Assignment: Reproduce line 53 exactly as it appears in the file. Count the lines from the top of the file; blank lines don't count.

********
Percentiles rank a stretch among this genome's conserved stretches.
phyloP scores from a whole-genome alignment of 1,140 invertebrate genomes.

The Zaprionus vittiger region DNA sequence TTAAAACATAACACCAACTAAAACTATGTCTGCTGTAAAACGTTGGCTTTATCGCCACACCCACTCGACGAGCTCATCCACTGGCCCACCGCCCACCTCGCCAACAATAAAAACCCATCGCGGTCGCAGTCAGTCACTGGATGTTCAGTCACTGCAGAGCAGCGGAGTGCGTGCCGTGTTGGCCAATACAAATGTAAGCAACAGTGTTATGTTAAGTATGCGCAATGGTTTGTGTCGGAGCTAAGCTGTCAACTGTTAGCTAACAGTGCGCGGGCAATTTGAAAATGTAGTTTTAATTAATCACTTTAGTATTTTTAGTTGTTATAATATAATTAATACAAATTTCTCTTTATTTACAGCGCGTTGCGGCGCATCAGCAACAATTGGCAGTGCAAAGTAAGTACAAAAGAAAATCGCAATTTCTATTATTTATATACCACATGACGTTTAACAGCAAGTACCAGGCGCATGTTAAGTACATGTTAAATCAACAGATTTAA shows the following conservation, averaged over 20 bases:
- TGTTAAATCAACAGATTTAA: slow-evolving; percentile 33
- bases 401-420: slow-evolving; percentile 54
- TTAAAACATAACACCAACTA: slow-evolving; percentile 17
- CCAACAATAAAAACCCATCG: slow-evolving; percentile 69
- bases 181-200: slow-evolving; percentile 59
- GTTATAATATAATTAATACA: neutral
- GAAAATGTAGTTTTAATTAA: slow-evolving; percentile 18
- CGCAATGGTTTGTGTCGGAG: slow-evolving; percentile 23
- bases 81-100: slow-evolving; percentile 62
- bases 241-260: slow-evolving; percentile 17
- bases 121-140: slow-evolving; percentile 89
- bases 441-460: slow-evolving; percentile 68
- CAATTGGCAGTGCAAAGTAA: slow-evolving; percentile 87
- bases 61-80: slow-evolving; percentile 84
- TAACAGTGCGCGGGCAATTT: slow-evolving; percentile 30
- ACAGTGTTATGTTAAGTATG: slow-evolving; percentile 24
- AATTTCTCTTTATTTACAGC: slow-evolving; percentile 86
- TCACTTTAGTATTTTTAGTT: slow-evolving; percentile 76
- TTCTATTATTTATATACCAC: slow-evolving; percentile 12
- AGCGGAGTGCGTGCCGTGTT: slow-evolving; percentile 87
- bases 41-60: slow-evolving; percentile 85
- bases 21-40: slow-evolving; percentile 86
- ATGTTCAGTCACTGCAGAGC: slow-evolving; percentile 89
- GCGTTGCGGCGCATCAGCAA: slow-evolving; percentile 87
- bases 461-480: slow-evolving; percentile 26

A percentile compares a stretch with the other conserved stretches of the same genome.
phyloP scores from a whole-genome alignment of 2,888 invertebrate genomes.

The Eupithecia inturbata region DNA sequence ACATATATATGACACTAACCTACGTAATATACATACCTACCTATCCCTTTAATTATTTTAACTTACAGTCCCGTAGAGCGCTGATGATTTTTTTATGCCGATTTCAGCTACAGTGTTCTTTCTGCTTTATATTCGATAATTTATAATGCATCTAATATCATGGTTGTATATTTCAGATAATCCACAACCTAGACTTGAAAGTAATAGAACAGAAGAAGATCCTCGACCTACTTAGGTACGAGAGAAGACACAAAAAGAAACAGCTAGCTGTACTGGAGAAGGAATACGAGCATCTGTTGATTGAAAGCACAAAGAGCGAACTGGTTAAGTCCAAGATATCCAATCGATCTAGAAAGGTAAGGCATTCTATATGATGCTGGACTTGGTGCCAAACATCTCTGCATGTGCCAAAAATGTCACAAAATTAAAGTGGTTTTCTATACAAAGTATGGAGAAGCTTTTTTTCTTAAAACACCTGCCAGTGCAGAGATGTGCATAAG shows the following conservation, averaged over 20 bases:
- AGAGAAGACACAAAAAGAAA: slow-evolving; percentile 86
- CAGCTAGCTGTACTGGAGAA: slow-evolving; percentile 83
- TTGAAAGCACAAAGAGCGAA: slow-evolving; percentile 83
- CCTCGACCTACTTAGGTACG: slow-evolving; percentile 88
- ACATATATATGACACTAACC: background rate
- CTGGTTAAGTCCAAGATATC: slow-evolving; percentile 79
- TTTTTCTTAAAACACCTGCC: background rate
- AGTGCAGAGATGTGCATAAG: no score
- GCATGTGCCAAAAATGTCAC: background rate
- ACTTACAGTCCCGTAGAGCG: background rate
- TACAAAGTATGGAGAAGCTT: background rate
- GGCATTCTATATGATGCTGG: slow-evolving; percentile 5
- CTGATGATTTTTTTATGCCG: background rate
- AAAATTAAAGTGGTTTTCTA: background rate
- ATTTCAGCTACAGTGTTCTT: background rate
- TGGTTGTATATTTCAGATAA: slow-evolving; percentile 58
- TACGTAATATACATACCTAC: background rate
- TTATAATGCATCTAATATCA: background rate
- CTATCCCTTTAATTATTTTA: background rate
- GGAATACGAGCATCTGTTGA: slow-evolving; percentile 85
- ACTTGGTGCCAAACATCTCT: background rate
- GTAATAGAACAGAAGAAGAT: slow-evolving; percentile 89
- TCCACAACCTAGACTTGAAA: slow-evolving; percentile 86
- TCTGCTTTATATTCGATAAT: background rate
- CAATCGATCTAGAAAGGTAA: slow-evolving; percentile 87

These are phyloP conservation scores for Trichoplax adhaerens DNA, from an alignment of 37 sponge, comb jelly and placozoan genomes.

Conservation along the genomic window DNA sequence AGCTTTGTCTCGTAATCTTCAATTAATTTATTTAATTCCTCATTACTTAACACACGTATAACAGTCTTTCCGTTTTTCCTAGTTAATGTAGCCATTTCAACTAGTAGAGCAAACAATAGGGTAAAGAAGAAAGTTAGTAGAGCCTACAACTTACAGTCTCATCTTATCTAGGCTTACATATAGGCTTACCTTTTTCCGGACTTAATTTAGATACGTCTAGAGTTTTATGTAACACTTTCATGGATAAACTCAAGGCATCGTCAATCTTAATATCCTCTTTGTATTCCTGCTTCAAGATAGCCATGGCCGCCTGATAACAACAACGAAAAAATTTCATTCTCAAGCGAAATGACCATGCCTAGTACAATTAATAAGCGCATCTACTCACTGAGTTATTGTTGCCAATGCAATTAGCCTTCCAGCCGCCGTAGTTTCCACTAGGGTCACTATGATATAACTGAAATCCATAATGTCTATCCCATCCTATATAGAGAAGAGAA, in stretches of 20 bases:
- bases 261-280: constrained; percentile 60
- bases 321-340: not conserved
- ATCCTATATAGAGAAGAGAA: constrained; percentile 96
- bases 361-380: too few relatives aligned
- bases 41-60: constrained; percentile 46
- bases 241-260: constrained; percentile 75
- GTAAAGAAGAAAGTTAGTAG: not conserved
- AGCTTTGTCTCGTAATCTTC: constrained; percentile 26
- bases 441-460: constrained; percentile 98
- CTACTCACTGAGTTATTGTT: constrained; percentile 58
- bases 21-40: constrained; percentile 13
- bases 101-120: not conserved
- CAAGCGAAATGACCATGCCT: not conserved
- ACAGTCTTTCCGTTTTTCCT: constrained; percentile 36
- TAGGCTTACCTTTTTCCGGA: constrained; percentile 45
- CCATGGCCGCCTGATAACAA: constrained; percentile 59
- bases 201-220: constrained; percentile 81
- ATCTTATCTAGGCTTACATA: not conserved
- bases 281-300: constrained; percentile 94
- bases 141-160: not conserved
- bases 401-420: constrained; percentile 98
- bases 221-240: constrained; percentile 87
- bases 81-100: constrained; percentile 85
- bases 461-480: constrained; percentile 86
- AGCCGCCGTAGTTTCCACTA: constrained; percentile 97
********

- GTAATAGAACAGAAGAAGAT: slow-evolving; percentile 89